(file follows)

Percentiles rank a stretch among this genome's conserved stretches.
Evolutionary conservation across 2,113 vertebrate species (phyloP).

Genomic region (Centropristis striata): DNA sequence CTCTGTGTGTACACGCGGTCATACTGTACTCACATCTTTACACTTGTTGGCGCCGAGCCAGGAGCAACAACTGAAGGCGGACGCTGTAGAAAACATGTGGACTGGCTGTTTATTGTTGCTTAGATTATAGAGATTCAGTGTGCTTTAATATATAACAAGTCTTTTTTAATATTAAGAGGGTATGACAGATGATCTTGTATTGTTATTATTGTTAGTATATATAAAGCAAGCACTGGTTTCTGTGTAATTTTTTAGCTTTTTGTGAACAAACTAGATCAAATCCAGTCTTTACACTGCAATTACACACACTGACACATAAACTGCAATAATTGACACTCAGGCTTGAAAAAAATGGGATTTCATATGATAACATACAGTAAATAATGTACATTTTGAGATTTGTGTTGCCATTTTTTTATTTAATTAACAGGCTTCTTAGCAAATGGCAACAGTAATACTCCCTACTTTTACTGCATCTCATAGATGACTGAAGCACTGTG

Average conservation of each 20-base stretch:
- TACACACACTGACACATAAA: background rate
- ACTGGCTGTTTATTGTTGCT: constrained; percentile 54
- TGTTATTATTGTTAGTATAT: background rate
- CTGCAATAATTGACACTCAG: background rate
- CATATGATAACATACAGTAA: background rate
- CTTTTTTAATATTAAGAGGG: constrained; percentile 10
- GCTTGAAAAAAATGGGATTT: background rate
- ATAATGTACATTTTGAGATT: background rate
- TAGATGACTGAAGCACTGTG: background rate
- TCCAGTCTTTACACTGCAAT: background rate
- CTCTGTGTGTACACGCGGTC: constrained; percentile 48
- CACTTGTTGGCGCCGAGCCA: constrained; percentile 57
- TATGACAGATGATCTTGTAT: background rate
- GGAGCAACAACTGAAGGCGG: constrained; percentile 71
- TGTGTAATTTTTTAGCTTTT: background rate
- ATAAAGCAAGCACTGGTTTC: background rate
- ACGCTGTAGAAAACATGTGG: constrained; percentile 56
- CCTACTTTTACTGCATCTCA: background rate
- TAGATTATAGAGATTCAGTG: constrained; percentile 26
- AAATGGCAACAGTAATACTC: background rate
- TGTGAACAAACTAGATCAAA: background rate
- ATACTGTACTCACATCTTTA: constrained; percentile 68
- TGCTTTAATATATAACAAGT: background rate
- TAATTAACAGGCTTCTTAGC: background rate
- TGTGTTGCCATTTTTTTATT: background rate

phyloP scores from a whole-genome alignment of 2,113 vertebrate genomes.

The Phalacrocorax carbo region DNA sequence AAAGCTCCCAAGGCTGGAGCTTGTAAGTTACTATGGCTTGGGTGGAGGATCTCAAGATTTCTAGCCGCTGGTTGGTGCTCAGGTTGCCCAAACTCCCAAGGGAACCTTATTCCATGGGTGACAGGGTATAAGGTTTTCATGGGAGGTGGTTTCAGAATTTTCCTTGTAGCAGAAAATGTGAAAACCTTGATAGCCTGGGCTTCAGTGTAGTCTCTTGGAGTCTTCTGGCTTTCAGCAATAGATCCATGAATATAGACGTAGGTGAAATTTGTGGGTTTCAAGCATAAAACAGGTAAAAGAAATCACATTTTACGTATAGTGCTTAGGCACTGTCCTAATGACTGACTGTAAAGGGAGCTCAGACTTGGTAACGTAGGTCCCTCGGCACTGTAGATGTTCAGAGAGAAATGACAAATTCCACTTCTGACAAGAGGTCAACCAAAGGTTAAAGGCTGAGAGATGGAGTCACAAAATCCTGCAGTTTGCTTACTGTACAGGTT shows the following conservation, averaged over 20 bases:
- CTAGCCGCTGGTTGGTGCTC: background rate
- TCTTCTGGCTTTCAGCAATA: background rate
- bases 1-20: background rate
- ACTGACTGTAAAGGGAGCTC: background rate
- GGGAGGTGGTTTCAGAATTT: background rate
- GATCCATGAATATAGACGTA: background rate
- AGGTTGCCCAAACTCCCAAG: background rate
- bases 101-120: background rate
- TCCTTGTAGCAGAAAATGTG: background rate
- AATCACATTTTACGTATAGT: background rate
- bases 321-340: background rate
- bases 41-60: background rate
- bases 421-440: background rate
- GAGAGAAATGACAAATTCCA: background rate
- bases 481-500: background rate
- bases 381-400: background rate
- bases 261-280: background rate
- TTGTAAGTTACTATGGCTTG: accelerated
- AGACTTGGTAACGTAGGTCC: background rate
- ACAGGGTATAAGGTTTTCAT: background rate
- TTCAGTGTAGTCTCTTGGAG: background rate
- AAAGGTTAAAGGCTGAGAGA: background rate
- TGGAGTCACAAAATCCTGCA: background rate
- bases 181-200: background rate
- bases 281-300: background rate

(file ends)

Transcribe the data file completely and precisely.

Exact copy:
Percentiles rank a stretch among this genome's conserved stretches.
Evolutionary conservation across 2,113 vertebrate species (phyloP).

Genomic region (Centropristis striata): DNA sequence CTCTGTGTGTACACGCGGTCATACTGTACTCACATCTTTACACTTGTTGGCGCCGAGCCAGGAGCAACAACTGAAGGCGGACGCTGTAGAAAACATGTGGACTGGCTGTTTATTGTTGCTTAGATTATAGAGATTCAGTGTGCTTTAATATATAACAAGTCTTTTTTAATATTAAGAGGGTATGACAGATGATCTTGTATTGTTATTATTGTTAGTATATATAAAGCAAGCACTGGTTTCTGTGTAATTTTTTAGCTTTTTGTGAACAAACTAGATCAAATCCAGTCTTTACACTGCAATTACACACACTGACACATAAACTGCAATAATTGACACTCAGGCTTGAAAAAAATGGGATTTCATATGATAACATACAGTAAATAATGTACATTTTGAGATTTGTGTTGCCATTTTTTTATTTAATTAACAGGCTTCTTAGCAAATGGCAACAGTAATACTCCCTACTTTTACTGCATCTCATAGATGACTGAAGCACTGTG

Average conservation of each 20-base stretch:
- TACACACACTGACACATAAA: background rate
- ACTGGCTGTTTATTGTTGCT: constrained; percentile 54
- TGTTATTATTGTTAGTATAT: background rate
- CTGCAATAATTGACACTCAG: background rate
- CATATGATAACATACAGTAA: background rate
- CTTTTTTAATATTAAGAGGG: constrained; percentile 10
- GCTTGAAAAAAATGGGATTT: background rate
- ATAATGTACATTTTGAGATT: background rate
- TAGATGACTGAAGCACTGTG: background rate
- TCCAGTCTTTACACTGCAAT: background rate
- CTCTGTGTGTACACGCGGTC: constrained; percentile 48
- CACTTGTTGGCGCCGAGCCA: constrained; percentile 57
- TATGACAGATGATCTTGTAT: background rate
- GGAGCAACAACTGAAGGCGG: constrained; percentile 71
- TGTGTAATTTTTTAGCTTTT: background rate
- ATAAAGCAAGCACTGGTTTC: background rate
- ACGCTGTAGAAAACATGTGG: constrained; percentile 56
- CCTACTTTTACTGCATCTCA: background rate
- TAGATTATAGAGATTCAGTG: constrained; percentile 26
- AAATGGCAACAGTAATACTC: background rate
- TGTGAACAAACTAGATCAAA: background rate
- ATACTGTACTCACATCTTTA: constrained; percentile 68
- TGCTTTAATATATAACAAGT: background rate
- TAATTAACAGGCTTCTTAGC: background rate
- TGTGTTGCCATTTTTTTATT: background rate

phyloP scores from a whole-genome alignment of 2,113 vertebrate genomes.

The Phalacrocorax carbo region DNA sequence AAAGCTCCCAAGGCTGGAGCTTGTAAGTTACTATGGCTTGGGTGGAGGATCTCAAGATTTCTAGCCGCTGGTTGGTGCTCAGGTTGCCCAAACTCCCAAGGGAACCTTATTCCATGGGTGACAGGGTATAAGGTTTTCATGGGAGGTGGTTTCAGAATTTTCCTTGTAGCAGAAAATGTGAAAACCTTGATAGCCTGGGCTTCAGTGTAGTCTCTTGGAGTCTTCTGGCTTTCAGCAATAGATCCATGAATATAGACGTAGGTGAAATTTGTGGGTTTCAAGCATAAAACAGGTAAAAGAAATCACATTTTACGTATAGTGCTTAGGCACTGTCCTAATGACTGACTGTAAAGGGAGCTCAGACTTGGTAACGTAGGTCCCTCGGCACTGTAGATGTTCAGAGAGAAATGACAAATTCCACTTCTGACAAGAGGTCAACCAAAGGTTAAAGGCTGAGAGATGGAGTCACAAAATCCTGCAGTTTGCTTACTGTACAGGTT shows the following conservation, averaged over 20 bases:
- CTAGCCGCTGGTTGGTGCTC: background rate
- TCTTCTGGCTTTCAGCAATA: background rate
- bases 1-20: background rate
- ACTGACTGTAAAGGGAGCTC: background rate
- GGGAGGTGGTTTCAGAATTT: background rate
- GATCCATGAATATAGACGTA: background rate
- AGGTTGCCCAAACTCCCAAG: background rate
- bases 101-120: background rate
- TCCTTGTAGCAGAAAATGTG: background rate
- AATCACATTTTACGTATAGT: background rate
- bases 321-340: background rate
- bases 41-60: background rate
- bases 421-440: background rate
- GAGAGAAATGACAAATTCCA: background rate
- bases 481-500: background rate
- bases 381-400: background rate
- bases 261-280: background rate
- TTGTAAGTTACTATGGCTTG: accelerated
- AGACTTGGTAACGTAGGTCC: background rate
- ACAGGGTATAAGGTTTTCAT: background rate
- TTCAGTGTAGTCTCTTGGAG: background rate
- AAAGGTTAAAGGCTGAGAGA: background rate
- TGGAGTCACAAAATCCTGCA: background rate
- bases 181-200: background rate
- bases 281-300: background rate